Dikendra Dhakal:Dikendra Dhakal:Dikendra Dhakal: As NGOs in development, we actually have a lot more in common than what sets us apart. Of course, we all share a common cause of supporting the development of Nepal, guided by the Sustainable Development Goals (SDGs) and each of our own missions and statues. Luckily, in the NGO sector, we have a diverse set of technical capacity and geographic reach. In this way, we can complement one another and also learn from each other.
What ‘Back to Life’ contributes to the NGO landscape in Nepal is certainly its commitment to tasks and places that may be considered complex or hard to reach and our very close contact with beneficiaries and the local government – a traditional grass-roots approach, I would say. Moreover, as a small organisation we are also somewhat more agile. For instance, after the earthquakes in 2015, Back to Life was one of the first organisations who had relief items and medical teams on the ground. I believe, today, we’re also increasingly known for our flagship programme, the Birth Centres in Mugu.
13. NSB: What according to you can make Nepal a developed nation? What do you think are the key focus areas for the country?
Dikendra Dhakal: Despite tremendous improvements, Nepal still counts as a Least Developed Country. Yet, there are lots of opportunities. Nepali people are the most pleasant people I have ever met. Of course, being Nepali, I might be biased in that respect.
Nepal is a beautiful and pristine country, which has a lot to offer – especially in tourism, hospitality, and clean energy. Many parts of Nepal are still uncovered. Personally, I wished the government and private initiatives would focus more on expanding eco-tourism. It can give jobs to many Nepali people who live in rural areas. Also, we do need perspectives for our young people. We see more than 1,500 youth go abroad every day. Imagine what skills and ideas we are losing! They should get more opportunities at home to learn, work, and earn a living. Ultimately, I think education and opportunities for young people will bring further development to our country.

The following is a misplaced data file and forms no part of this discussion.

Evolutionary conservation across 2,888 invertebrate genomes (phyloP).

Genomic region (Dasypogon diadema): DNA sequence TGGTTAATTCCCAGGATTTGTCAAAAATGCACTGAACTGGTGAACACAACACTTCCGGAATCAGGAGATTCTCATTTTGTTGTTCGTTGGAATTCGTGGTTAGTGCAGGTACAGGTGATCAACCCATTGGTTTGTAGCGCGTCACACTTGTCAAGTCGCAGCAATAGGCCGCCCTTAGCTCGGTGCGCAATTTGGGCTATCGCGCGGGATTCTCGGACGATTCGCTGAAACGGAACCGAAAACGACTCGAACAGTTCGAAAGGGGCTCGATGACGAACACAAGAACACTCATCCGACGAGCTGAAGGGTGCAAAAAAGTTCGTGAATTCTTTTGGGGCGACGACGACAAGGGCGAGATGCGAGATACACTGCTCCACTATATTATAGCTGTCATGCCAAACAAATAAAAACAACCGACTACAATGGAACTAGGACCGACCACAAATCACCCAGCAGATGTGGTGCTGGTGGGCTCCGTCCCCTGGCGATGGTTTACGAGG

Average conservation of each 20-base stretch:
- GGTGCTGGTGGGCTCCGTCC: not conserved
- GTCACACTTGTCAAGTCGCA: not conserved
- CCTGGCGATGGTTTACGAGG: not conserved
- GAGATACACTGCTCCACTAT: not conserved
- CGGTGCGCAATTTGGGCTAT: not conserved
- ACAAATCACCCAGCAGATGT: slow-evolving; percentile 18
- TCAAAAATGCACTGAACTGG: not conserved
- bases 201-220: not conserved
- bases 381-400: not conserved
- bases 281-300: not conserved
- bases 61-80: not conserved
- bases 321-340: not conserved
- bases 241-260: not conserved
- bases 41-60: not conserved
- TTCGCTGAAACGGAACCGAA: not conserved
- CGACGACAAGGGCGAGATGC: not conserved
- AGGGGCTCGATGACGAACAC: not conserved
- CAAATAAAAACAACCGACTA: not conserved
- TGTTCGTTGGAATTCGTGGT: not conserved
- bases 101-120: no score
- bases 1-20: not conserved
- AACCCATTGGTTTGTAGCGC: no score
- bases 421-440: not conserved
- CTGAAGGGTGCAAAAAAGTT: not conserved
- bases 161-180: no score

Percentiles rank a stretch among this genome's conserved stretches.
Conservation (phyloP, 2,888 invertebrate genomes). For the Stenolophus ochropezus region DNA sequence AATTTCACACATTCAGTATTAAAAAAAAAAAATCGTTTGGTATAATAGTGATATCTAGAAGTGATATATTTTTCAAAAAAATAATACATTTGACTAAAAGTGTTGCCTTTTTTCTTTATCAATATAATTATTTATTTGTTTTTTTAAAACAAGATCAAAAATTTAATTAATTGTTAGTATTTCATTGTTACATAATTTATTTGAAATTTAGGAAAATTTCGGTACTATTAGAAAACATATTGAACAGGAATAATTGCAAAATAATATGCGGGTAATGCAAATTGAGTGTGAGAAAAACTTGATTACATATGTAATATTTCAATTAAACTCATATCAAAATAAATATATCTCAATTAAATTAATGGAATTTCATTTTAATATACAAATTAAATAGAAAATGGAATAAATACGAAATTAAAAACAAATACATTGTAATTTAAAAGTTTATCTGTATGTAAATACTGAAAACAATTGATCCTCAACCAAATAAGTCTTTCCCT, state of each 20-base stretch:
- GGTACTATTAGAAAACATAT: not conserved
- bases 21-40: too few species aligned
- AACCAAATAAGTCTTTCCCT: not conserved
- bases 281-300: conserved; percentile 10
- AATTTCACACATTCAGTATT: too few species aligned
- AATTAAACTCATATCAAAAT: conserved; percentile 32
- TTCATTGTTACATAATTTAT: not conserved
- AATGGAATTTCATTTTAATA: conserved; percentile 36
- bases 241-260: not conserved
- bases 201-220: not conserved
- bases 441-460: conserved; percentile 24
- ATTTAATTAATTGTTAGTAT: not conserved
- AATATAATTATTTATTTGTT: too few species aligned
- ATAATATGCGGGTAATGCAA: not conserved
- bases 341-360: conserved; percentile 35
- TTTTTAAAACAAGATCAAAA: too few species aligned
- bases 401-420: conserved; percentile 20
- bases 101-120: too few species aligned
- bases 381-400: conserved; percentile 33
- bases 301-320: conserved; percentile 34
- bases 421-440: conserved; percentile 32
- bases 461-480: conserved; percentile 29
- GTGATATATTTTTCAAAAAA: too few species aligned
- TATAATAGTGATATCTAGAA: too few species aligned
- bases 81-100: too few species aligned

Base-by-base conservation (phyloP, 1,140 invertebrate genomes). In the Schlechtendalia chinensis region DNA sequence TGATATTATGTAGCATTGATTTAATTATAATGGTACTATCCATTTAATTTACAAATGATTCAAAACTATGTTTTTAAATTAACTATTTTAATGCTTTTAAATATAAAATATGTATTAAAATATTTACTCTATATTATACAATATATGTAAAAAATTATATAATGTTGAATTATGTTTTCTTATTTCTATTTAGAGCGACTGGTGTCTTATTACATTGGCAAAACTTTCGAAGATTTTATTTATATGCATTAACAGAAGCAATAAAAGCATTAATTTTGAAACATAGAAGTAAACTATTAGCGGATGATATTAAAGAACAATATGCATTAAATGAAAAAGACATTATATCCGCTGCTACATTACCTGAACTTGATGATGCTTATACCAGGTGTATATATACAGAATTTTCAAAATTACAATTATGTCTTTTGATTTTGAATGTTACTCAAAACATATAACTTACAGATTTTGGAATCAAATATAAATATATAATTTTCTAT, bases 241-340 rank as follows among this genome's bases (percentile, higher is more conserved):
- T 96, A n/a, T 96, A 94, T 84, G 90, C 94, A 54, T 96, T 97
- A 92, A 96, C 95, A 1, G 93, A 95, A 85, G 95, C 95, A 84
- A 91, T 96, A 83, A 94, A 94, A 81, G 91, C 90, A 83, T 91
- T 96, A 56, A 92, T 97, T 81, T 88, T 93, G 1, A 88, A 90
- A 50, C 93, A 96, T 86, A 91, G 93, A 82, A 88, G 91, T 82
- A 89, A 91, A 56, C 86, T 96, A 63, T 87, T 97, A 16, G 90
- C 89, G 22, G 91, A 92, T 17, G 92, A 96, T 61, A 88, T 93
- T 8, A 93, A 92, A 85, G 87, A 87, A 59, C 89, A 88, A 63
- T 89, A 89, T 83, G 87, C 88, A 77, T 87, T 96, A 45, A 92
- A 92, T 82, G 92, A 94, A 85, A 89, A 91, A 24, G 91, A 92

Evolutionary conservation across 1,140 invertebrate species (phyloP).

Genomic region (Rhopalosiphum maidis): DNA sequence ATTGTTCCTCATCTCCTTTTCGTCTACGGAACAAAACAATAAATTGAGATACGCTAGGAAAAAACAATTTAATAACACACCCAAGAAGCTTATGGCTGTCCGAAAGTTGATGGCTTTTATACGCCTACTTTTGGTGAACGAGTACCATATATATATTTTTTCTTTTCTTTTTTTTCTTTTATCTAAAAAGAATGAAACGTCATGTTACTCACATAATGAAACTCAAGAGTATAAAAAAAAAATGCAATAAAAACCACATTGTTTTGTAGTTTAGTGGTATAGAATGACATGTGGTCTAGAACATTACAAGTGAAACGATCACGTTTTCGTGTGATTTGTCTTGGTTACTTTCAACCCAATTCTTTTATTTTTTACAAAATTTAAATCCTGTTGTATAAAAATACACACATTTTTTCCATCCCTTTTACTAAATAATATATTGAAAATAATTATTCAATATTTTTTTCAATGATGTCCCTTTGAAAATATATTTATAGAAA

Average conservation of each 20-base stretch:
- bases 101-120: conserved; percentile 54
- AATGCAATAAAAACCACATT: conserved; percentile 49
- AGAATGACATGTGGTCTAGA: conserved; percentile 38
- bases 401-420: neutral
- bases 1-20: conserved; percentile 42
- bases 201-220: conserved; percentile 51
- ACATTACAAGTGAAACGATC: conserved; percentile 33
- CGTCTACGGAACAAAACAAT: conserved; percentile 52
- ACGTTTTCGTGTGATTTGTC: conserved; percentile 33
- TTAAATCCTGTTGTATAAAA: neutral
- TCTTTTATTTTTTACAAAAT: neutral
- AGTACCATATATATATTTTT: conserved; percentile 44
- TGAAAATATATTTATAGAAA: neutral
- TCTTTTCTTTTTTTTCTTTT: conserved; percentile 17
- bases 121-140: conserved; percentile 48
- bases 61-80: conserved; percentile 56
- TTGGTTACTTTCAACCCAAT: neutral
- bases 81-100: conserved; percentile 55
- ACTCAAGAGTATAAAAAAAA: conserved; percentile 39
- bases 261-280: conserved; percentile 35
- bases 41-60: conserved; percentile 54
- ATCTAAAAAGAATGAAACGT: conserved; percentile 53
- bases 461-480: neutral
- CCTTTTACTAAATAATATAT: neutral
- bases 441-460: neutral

Message from the CEO of Back to Life – Nepal. As an impactful organisation working for Nepal, Nepali citizens will love to hear from you. Any message
Tara Stella Deetjen, CEO Back-to-Life: I have known Nepal for more than 20 years and also raised my own son here, who went to school in Kathmandu for a couple of years.
In all those years I have seen many changes, challenges, natural disasters, and a lot of obstacles. Nevertheless, I admire the unbroken spirit, humility, and endurance of the people whatever hardship they had to face. I love the country, the culture, and the Nepali people dearly – in my heart I feel Nepali: Yo man ta mero root cause ho!
Right now, I am especially hopeful for the people in this country. Just this month, I’ve been so pleased to see the Nepali Government further strengthening the national law against child marriage. These are steps in the right direction. I think Nepal is on a good path indeed and we are very blessed to be part of this process! In Nepal Back to Life works with a team that is entirely Nepali as I strongly believe it is you that can change your country for the benefit of all.